The facts related to the unequal mental health and wellbeing outcomes make a compelling case for why we must prioritise the improvement of prevention and treatment of mental illness amongst Lambeth's black residents.
Whilst many people and services are doing their best to support individuals and communities, there is still too little emphasis and investment in preventing illness, intervening early and supporting people in the community.
Two thirds of the nearly £70 million spent in the borough on mental health goes into hospital care and only a tiny fraction is spent on prevention.
Examining education and support for our young people shows the potential benefits of investing more heavily in prevention and early intervention. Half of all lifetime mental health conditions start before the age of 14 and 75% before the age of 24. In Lambeth it is estimated there are 4,728 children (under 16-year-olds) with a mental health condition and yet only 799, just 17%, are receiving Children and Adolescent Mental Health Services (CAMHS) support. That means that 83% of our children with a mental health condition are not being treated by CAMHS.
Public health officials estimate that for every £1 spent on social and emotional education, building mental health resilience in children, £84 is saved in the longer term.
People from the black community are disproportionately exposed to factors, like poverty, that increase their likelihood of developing a mental illness. Everyone in Lambeth needs to work together to eradicate poverty, poor housing, abuse, substance misuse and lack of opportunity. These are big challenges but if we start by improving social and emotional education, early intervention and the experience of those with mental illness we will reduce one of the starkest areas of inequality in the borough.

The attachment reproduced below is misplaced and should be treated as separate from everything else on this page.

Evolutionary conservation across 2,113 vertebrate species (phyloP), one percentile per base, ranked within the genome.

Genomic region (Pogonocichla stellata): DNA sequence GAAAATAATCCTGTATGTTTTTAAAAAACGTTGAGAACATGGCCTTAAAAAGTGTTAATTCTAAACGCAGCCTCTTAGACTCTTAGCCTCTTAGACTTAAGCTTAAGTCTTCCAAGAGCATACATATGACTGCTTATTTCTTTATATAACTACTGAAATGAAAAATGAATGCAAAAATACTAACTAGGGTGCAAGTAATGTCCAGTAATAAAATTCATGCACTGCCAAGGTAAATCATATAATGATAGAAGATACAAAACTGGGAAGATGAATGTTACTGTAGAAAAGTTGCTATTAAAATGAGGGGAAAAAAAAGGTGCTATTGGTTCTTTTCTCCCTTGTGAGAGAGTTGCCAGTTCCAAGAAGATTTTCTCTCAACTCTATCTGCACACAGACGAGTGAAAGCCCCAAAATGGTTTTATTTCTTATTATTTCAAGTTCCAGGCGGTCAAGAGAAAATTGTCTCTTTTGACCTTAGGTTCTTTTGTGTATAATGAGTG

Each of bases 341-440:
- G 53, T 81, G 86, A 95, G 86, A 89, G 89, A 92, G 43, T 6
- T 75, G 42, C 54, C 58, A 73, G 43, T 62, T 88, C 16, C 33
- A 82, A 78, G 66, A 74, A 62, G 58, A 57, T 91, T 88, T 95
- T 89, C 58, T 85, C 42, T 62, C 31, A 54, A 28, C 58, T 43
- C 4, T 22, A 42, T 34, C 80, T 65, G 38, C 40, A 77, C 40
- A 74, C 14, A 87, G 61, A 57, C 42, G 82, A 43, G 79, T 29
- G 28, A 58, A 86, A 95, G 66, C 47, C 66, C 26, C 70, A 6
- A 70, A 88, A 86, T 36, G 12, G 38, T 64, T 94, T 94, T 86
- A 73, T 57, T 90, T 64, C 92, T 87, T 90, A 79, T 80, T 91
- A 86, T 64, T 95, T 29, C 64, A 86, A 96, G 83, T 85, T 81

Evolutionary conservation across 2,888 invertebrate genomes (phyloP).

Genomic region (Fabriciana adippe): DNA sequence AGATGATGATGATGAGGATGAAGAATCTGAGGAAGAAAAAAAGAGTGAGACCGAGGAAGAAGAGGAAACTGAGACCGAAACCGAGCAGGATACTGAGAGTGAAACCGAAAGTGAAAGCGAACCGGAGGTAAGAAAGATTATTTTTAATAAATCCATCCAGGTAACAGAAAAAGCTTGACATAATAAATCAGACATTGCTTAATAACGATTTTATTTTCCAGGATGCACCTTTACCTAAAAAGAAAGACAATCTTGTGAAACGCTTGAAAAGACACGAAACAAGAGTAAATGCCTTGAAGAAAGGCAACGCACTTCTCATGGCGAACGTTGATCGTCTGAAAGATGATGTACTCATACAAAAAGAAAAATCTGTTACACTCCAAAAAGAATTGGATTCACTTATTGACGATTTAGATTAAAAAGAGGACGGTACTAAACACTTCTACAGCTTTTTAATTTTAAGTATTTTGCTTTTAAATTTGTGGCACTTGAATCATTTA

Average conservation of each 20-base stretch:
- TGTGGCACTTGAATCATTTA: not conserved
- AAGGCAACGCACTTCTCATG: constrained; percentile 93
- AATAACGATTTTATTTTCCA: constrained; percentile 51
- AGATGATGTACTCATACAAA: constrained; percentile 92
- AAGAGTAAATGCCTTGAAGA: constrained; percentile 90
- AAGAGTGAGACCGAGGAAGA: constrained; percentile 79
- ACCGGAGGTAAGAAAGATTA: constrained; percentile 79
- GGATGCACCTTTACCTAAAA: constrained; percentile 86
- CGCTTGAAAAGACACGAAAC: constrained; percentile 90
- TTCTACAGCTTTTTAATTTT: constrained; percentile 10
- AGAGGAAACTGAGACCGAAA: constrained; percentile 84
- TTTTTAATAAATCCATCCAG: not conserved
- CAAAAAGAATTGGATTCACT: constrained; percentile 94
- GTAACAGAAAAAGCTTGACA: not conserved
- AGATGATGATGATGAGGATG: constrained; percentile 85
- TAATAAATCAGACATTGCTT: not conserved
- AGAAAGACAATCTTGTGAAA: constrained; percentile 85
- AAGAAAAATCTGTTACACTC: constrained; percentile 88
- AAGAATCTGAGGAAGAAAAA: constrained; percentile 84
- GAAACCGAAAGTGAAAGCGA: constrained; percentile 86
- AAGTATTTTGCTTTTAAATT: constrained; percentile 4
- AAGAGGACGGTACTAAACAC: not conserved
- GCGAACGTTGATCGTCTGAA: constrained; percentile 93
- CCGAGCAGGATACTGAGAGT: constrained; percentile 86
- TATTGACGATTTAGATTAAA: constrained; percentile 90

Black people in Lambeth do not constitute a single, homogenous group but we as a whole community cannot ignore the evidence that shows people of African and Caribbean descent are suffering disproportionately when it comes to mental health. We are also well aware that mental illness is not confined to black people and the changes we suggest should benefit everyone in Lambeth regardless of their background.
Read more about the Black Health and Wellbeing Commission's recommendations about how we might work together to address improving prevention of mental illness, access of support and experience with services.
This report explores how pathways for people from BAME communities can be more effectively integrated to provide the most appropriate and timely support for those with mental health needs who are in contact with, or end up in, the criminal justice system.
Latest news and published research on mental health and its impact on communities can be accessed here.
The Lambeth Black Caribbean Insight report outlines the findings of research undertaken to gain a better understanding of the Black Caribbean community in Lambeth.
The death of Sean Rigg prompted the launch of the Black Health and Wellbeing Commission in October 2013.